Legislature(1995 - 1996)
1995-03-28 Senate JournalFull Journal pdf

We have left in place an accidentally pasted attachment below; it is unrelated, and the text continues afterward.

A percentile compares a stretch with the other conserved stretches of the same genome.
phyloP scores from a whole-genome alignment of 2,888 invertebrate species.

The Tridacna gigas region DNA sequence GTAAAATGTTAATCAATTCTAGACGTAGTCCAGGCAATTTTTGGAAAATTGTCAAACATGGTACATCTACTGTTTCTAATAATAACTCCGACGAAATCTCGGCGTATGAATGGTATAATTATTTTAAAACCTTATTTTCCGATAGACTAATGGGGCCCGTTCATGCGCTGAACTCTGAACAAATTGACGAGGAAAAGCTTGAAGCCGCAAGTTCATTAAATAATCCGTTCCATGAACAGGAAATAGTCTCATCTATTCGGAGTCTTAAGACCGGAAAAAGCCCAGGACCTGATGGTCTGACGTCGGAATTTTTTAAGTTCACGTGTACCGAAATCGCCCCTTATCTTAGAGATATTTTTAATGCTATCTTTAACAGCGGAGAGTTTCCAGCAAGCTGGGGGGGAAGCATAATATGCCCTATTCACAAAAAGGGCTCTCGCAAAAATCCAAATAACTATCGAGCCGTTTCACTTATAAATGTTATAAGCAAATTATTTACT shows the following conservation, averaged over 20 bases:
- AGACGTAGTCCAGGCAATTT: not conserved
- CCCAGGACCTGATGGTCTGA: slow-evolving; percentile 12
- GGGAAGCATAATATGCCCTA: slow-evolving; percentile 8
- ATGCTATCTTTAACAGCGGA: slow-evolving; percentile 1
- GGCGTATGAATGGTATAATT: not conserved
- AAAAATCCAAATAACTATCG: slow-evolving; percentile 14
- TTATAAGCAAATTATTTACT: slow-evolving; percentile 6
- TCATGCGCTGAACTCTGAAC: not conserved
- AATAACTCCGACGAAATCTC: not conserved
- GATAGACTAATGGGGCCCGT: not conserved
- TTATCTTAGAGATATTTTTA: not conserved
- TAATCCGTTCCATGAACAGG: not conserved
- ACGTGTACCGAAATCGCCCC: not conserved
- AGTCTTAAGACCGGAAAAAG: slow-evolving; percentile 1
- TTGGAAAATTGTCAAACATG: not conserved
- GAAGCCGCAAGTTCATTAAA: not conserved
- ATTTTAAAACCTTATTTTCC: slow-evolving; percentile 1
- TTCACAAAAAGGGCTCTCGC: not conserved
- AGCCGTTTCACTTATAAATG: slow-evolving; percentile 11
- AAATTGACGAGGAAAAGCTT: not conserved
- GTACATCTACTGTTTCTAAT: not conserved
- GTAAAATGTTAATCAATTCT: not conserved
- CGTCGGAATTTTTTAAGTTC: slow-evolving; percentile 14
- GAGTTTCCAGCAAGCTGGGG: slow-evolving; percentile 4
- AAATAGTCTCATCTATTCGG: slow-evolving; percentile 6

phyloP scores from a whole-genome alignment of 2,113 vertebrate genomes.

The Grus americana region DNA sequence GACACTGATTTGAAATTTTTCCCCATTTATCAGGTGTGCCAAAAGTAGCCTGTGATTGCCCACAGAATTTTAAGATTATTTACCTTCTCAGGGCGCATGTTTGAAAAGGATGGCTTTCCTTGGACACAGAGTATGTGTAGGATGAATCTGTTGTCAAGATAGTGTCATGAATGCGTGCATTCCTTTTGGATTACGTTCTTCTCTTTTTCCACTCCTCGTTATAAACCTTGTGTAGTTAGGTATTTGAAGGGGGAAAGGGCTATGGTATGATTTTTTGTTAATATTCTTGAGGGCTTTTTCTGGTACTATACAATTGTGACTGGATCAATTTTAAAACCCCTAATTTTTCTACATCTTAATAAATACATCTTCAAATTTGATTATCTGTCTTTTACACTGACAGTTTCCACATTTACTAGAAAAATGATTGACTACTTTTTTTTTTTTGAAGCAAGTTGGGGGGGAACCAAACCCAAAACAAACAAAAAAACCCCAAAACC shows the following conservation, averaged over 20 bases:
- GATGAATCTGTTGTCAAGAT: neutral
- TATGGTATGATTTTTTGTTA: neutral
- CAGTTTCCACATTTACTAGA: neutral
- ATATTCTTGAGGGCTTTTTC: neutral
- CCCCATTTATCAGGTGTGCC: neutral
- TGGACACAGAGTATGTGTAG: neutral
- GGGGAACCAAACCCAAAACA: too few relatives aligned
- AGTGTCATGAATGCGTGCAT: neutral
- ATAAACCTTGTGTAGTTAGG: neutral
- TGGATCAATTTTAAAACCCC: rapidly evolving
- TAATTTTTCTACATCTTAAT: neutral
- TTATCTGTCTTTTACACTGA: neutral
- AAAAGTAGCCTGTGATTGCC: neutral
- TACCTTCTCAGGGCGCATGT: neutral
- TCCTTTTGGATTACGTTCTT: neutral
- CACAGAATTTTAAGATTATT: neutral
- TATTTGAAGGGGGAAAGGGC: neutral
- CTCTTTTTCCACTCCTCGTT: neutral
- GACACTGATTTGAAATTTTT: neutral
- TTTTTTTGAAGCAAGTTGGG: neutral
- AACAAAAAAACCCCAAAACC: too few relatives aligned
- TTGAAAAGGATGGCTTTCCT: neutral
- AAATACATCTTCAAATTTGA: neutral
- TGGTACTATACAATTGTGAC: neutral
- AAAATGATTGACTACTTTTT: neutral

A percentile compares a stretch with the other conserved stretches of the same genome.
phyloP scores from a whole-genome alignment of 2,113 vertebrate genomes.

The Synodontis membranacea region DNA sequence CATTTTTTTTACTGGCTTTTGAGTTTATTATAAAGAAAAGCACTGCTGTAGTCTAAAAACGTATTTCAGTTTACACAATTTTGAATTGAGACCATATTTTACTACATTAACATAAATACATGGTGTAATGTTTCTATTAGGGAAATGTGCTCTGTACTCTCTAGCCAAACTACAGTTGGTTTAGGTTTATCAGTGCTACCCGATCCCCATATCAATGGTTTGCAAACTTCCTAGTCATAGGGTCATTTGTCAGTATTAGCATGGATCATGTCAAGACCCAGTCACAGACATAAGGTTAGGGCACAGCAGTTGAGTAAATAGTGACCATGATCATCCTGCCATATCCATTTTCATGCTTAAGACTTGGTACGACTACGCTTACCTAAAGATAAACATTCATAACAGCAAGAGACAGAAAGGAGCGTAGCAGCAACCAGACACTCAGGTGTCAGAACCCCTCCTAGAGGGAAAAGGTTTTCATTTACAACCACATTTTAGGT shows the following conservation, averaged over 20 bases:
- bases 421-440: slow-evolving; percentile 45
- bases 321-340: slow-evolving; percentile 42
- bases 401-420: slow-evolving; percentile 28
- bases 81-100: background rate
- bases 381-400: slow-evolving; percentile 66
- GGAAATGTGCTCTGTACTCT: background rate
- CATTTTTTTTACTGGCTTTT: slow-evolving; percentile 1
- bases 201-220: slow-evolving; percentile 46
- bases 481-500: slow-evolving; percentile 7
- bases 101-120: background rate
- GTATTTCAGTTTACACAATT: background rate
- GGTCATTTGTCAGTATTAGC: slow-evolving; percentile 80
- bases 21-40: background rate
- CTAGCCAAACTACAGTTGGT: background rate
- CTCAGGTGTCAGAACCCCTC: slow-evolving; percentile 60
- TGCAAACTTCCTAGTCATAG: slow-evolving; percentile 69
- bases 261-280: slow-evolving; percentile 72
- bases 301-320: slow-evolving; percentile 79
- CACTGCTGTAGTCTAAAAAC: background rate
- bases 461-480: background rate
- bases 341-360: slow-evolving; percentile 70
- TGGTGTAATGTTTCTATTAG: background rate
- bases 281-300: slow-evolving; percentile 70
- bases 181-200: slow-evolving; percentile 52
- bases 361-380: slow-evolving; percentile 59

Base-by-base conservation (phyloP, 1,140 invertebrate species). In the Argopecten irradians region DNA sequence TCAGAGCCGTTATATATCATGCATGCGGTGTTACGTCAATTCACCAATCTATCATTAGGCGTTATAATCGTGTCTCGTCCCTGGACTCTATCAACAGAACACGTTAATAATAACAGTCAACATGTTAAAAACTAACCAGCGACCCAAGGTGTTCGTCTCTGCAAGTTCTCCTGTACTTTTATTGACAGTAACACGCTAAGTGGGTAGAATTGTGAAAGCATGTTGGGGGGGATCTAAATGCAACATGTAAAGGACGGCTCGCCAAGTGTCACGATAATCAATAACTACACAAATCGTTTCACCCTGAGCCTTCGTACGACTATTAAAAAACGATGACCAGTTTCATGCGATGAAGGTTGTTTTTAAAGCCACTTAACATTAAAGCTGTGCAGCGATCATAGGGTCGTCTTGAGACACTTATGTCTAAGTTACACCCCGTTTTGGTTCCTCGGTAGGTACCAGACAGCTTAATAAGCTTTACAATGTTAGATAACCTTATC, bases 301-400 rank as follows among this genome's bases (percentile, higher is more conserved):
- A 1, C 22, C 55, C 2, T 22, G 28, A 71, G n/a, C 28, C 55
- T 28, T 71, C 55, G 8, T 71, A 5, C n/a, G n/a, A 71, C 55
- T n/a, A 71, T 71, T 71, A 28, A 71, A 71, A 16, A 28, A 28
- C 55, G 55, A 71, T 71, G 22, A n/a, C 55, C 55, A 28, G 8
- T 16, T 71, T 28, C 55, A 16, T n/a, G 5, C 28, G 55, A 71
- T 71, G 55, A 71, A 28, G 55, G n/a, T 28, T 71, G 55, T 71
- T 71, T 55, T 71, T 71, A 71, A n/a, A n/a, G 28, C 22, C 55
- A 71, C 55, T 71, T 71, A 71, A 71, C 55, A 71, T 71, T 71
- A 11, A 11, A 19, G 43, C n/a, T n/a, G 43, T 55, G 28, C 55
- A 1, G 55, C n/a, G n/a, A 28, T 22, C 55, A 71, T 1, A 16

1995-03-28 Senate Journal Page 0813 SB 142 SENATE BILL NO. 142 BY THE SENATE RULES COMMITTEE BY REQUEST OF THE GOVERNOR, entitled: "An Act establishing the Alaska Human Resource Investment Council and transferring certain functions of other entities to the council; establishing a planning mechanism for employment training and other human resource investment needs; and providing for an effective date." was read the first time and referred to the State Affairs and Finance Committees. 1995-03-28 Senate Journal Page 0814 SB 142 Fiscal note published today from Office of the Governor. Zero fiscal notes published today from University of Alaska, Department of Education, Department of Community and Regional Affairs, Department of Labor, Department of Health and Social Services, Department of Commerce and Economic Development. Governor's transmittal letter dated March 24: Dear President Pearce: Under the authority of art. III, sec. 18, of the Alaska Constitution, I am transmitting a bill that will establish the Alaska Human Resource Investment Council as the lead state entity to plan and coordinate federal, state, and local employment training and human resource programs. This bill consolidates the functions of three existing councils and commissions into a single council located in the Governor's office to provide coordinated oversight of job training programs throughout the state to ensure effective training that leads to employment of Alaskans. This bill designs the Alaska Human Resource Investment Council (AHRIC) to meet the federal statutory requirements for a consolidated human resource investment council and is in response to anticipated changes that include the lump sum, block grant funding scenario presently being proposed in Congress. Twenty-one states have currently taken advantage of this option created under Title VII of the 1992 Job Training Partnership Act. It maximizes federal funds and avoids duplication of effort. The consolidation will increase efficiency and effectiveness of job training and vocational education efforts within the state by combining the existing staff and board members of the State Job Training Coordinating Council, the Employment Security Advisory Council and the Governor's Council on Vocational Education. It reduces the current roster of 38 board and commission members to a maximum of 26. This bill also envisions a key staff position to oversee the development of a collaborative strategic plan, facilitate the transitionary phase of the consolidation of the boards, and effect the merging of staff responsibilities in anticipation of major revisions in the Federal funding mechanisms for job training and vocational education. 1995-03-28 Senate Journal Page 0815 SB 142 This legislation will provide an economy of scale for the many advisory and oversight groups presently involved in job training, adult, and vocational education; eliminate state agency overlap in planning and data collection; increase the efficiency and effectiveness of existing training programs to meet the changing needs of Alaskan employers through private sector involvement; better prepare Alaskan workers for Alaskan jobs with targeted training programs and recommend policy incentives for employers to seek out and hire Alaskan workers. In addition, the AHRIC will use its resources to open more opportunities for self-sufficiency to those Alaskan families presently receiving Aid to Families with Dependent Children in order to achieve our goal of putting our citizens presently receiving benefits back into the workforce with good jobs in the shortest time possible. The council will be made up of at least 15 percent representation from education, 15 percent representation from industry, and 15 percent representation from labor, as well as other representation that will bring valuable input to the human resources strategic planning process. The bill also dictates that a private sector majority will sit on this board to insure that employers and labor have dynamic involvement in designing effective programs. A full year of transition is proposed to insure the orderly transfer of functions from existing councils and commissions to AHRIC. The councils and their volunteer members will plan an orderly consolidation and contribute to the development of a long range strategic plan. The Governor's Office staff member will compile and facilitate this development. Thirteen additional state and federal programs may be considered during this period for inclusion under the advisory provisions of AHRIC. Enactment of this bill would enable the state to promote an efficient, effective, and integrated system of employment education and training programs and services. I urge your support of the bill. Sincerely, /s/ Tony Knowles Governor 1995-03-28 Senate Journal Page 0816 SB 142 Alaska Human Resource Investment Council Sectional Analysis Section 1 of this bill sets out the legislative findings and the purpose for formulating the AHRIC. The findings specifically address the importance of developing an integrated strategic planning process to look at the state's myriad training and educational programs in order to promote a most effective Alaskan work force that is prepared for Alaskan jobs. Section 2 directs the state Board of Education to consider the advice of the AHRIC regarding employment training needs and to advise the AHRIC in the development of vocational education programs. Section 3 makes a member of AHRIC a member of the Alaska Commission on Postsecondary Education, replacing a member of the Council on Vocational Education. The latter council, which is not created in state law, will be dissolved by governor's administrative order. Section 4 includes the AHRIC as a state board or commission whose membership is subject to the conflict of interest reporting requirements of AS 39.50. Section 5 establishes the AHRIC in the Office of the Governor and sets out the membership of the council. Membership will be reduced from 38 today to at least 23, and up to 26, representatives from state agencies, education, labor, industry, community organizations, and at least one representative with a knowledge of developmental disabilities. One to four additional, undesignated positions are provided to assure a private sector majority on the council and to assure regional and local representation. The lieutenant governor and specified commissioners are members of the council. The governor would appoint the other members of the council, who would serve for staggered four-year terms. Additional nonvoting members could be appointed to the council. The governor is to ensure that the individuals appointed to the council have the expertise needed to perform the functions of the council. Section 5 also establishes the AHRIC as the state planning and coordinating entity for certain state programs that are administered under a number of federal provisions. The functions of the AHRIC would include the facilitation of statewide human resources planning and the coordination of employment training and education programs. 1995-03-28 Senate Journal Page 0817 SB 142 The AHRIC would assume the duties and functions of the state councils that currently direct or advise the agencies that operate the federal programs. The AHRIC also would submit a biennial strategic plan to the governor and the legislature and monitor the implementation of the strategic plan. Subject to legislative appropriation, the budget for the council is to be drawn from money available to the programs that are coordinated by the council. Sections 6 through 15 provide statutory and session law changes for consistency with the shift of responsibilities to the AHRIC, including deletion of references to the State Job Training Coordinating Council. Section 15 would repeal statutory provisions that establish or refer to the Employment Security Advisory Council. Under sec. 22, the repeal would take effect January 1, 1996, after a transition period under sec. 16 during which functions will be transferred to the AHRIC. Other councils whose duties or functions are to be assumed by the AHRIC, including the State Job Training Coordinating Council, would be dissolved by administrative order as of January 1, 1996, since they are not established in state statute. As set out in sec. 16, during the transition period the boards and councils that oversee the federal and state program functions that would be assumed by the AHRIC would hold joint meetings to facilitate the transfer of duties. As specified in sec. 20, the transition provisions have an immediate effective date. Under sec. 21, the statutory provisions creating and transferring functions to the AHRIC take effect July 1, 1995. During this year of transition existing councils and commissions will continue to provide for the requirements of existing Federal accounting and reporting requirements in order to maximize our program revenues. In addition they will plan an orderly sunset of their responsibilities and empower the AHRIC to assume their duties with an effective date no later than July 1, 1996. Sections 18 and 19 set out two reporting requirements that would constitute the immediate tasks of the AHRIC. One report is to address the consolidation of state human resources programs and the other is to make recommendations on the role that the private industry councils, created under the federal Job Training Partnership Act, may play in the alliance of human resource programs. Both reports are to be prepared and submitted no later than July 1, 1996.